Daniel “Freebo” Friedberg is a decorated singer/songwriter with an impressive session/sideman history, including a ten-year stint playing bass and touring with Bonnie Raitt. Other collaborators include John Mayall & The Bluesbreakers, CSN, Maria Muldaur, Ringo Starr, Michelle Shocked, Neil Young, Loudon Wainwright III, and Dr. John. He’s also a formidable tuba player.
The last few years have seen Freebo launching into a successful solo career, having released four solo albums since 1999. There’s no quick-and-easy way to pin down a singular “Freebo sound,” as his diverse solo material is suitably colored by his work with all of the above A-list names. As such, his work boasts a seasoned blend of blues, rock and folk—but closer listening reveals undertones of dixieland, reggae, and Broadway musicals.
His Nimbit store offerings include a multitude of sponsorship opportunities (you can even buy “Executive Producer” credit on his next record!) two singles, and four full-lengths, including the canine tribute album, Dog People.
Check out this very flattering and thorough review of the Ceres 4.5BT monitors from Kern Ramsdell of Home Recording Weekly. We loaned him a pair of the Ceres 4.5BT for review—and he did an excellent job.
A couple quick snippets: “The PreSonus Ceres C4.5BT monitors are incredible sounding, and you will be blown away. I know I was,” and my favorite: “it stinks that I have to send these back.” Click here to read the full review that accompanies this video.
For more info on Ceres, visit hear.presonus.com
Hal Leonard has just released a new edition of their Quick PRO guides:Create Music with Notion—Notation Software for the Busy Musician, by George J. Hess. It’s available now—purchase links are below.
The structure of Create Music with Notion is a little different than one might expect from a book of its type. Each chapter is designed as a standalone project, and the reader isn’t expected to take them on in a particular order—or even complete them all. Instead, you’re invited to look at each project and choose which ones most closely resemble what you need to do with Notion. There are step-by-step instructions with shortcut or menu reminders for each project using the provided example.
“For what I do–composing, arranging, songwriting, handouts–Notion meets 95% of my everyday needs,” says George. “It’s the only one where mouse entry makes sense, mainly because you can add articulations, dynamics, techniques and other entries all at the same time. It feels like working with pencil and paper, but with all of the advantages of a computer, like undo, copy and paste, and so on. There’s still step entry and real-time, too.
“Notion’s shortcuts are incredibly easy to learn and it handles most of the layout for you,” the author continues. “In addition, the sample-based playback is incredible. Anything you enter on the screen affects playback. Slurs trigger different samples, articulations, techniques and dynamics including hairpins are played accurately. The guitar technique library is particularly impressive. And to top it off, Notion for iPad is an excellent product, too, and you can share files between desktop and iOS versions.”“This is an intuitive and approachable book – if only more books on software were written like this! You can dip in and out of the projects in the book – even if you are a seasoned Notion user, there is much to gain from George’s insights. The section on mixing the orchestra is worth the price alone.”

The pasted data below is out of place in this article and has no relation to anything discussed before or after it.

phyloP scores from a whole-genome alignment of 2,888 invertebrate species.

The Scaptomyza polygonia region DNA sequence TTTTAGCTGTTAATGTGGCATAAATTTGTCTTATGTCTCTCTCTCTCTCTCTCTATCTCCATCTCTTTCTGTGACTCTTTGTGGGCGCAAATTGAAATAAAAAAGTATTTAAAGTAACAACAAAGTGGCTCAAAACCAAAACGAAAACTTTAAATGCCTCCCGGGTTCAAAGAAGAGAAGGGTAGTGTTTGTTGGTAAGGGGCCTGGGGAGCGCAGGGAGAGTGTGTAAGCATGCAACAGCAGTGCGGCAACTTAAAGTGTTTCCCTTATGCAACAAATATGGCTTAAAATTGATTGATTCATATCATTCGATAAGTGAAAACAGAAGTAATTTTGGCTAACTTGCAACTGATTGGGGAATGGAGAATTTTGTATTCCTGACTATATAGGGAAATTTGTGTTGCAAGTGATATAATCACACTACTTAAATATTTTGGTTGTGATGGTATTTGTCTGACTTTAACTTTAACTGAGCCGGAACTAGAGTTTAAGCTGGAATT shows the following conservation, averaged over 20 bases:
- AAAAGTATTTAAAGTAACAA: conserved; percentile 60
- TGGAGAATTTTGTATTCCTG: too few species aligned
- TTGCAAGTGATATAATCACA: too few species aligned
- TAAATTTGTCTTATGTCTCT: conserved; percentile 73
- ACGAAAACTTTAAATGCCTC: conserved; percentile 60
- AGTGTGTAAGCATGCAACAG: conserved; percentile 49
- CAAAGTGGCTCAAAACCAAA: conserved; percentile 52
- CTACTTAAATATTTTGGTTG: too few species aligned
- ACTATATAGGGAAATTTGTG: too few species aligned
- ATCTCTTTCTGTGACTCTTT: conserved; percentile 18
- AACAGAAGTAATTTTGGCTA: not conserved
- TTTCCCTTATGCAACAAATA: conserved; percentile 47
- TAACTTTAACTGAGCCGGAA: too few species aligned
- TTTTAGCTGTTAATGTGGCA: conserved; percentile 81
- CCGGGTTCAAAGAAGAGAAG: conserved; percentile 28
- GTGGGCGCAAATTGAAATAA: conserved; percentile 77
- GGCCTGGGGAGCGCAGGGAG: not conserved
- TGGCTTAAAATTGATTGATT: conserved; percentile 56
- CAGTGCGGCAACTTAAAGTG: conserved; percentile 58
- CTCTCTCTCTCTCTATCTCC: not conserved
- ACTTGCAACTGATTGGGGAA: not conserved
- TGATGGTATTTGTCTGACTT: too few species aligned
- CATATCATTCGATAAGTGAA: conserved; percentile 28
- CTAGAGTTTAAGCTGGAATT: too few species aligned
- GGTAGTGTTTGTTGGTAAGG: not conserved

—Chris Swaffer, Product Manager, Notion
About George J. Hess:
An award-winning teacher, George Hess is an associate professor at the Yong Siew Toh Conservatory in Singapore where he teaches technology and professional development courses. He writes a regular column for Music Education Asia, has published numerous papers on music technology pedagogy in international and national journals and regularly presents clinics and workshops throughout the world both in person and online. George is an Apple Distinguished Educator, and is a member of the board of directors for Technology for Music Education (TI:ME), for which he is also a certified instructor. His current research interests include project-based learning, music education in developing countries, distance learning via video conferencing. He also performs regularly as a jazz guitarist. Prior to coming to Singapore he taught jazz, theory and technology at Central Michigan University for ten years. Dr. Hess holds degrees from the University of Northern Colorado and the Berklee College of Music.
It only took a few listens to Buffalo, New York’s The Reign Of Kindo to make me realize I was a jazz-rock fan. It’s important to distinguish them from what a lot of folks call fusion, which seems to err a little more heavily on the jazz side of things—and often the smoooooth jazz side of things.
Not these guys. The Reign of Kindo’s potent formula begins with a distinctly jazz-fueled approach to arrangement, rhythm and chord structure, delivered with urgency and song structures typically associated with rock. As such, they are a must-listen for both rock and jazz fans looking for a refreshing groove that isn’t too far off the beaten path.
Fleet, often busy drumming drives the bulk of the Kindo repertoire—frequently mixed right up in your face, where it belongs. Lead singer Joe Secchiaroli commands a voice that is simultaneously assertive and approachable, and the bulk of their recordings are bathed in wall-to-wall piano. While the bulk of the sonic structure here is vocals, bass, drums, and piano, guest instrumentation livens things up via sax, cello, and… hey, was that a singing saw? Cool.
And they give us a lot to choose from. Musically speaking, The Reign of Kindo’s Nimbit Store offers a couple of full-lengths includingThis is What Happens and Live YouTube Sessions, a couple yuletide EPs and a single. There’s also a ton of apparel options available, and it’s nice to see them breaking out of the “band name on a T-shirt” mold with hoodies, kids’ shirts, and even a classic mesh trucker cap—call it a utility/fashion fusion.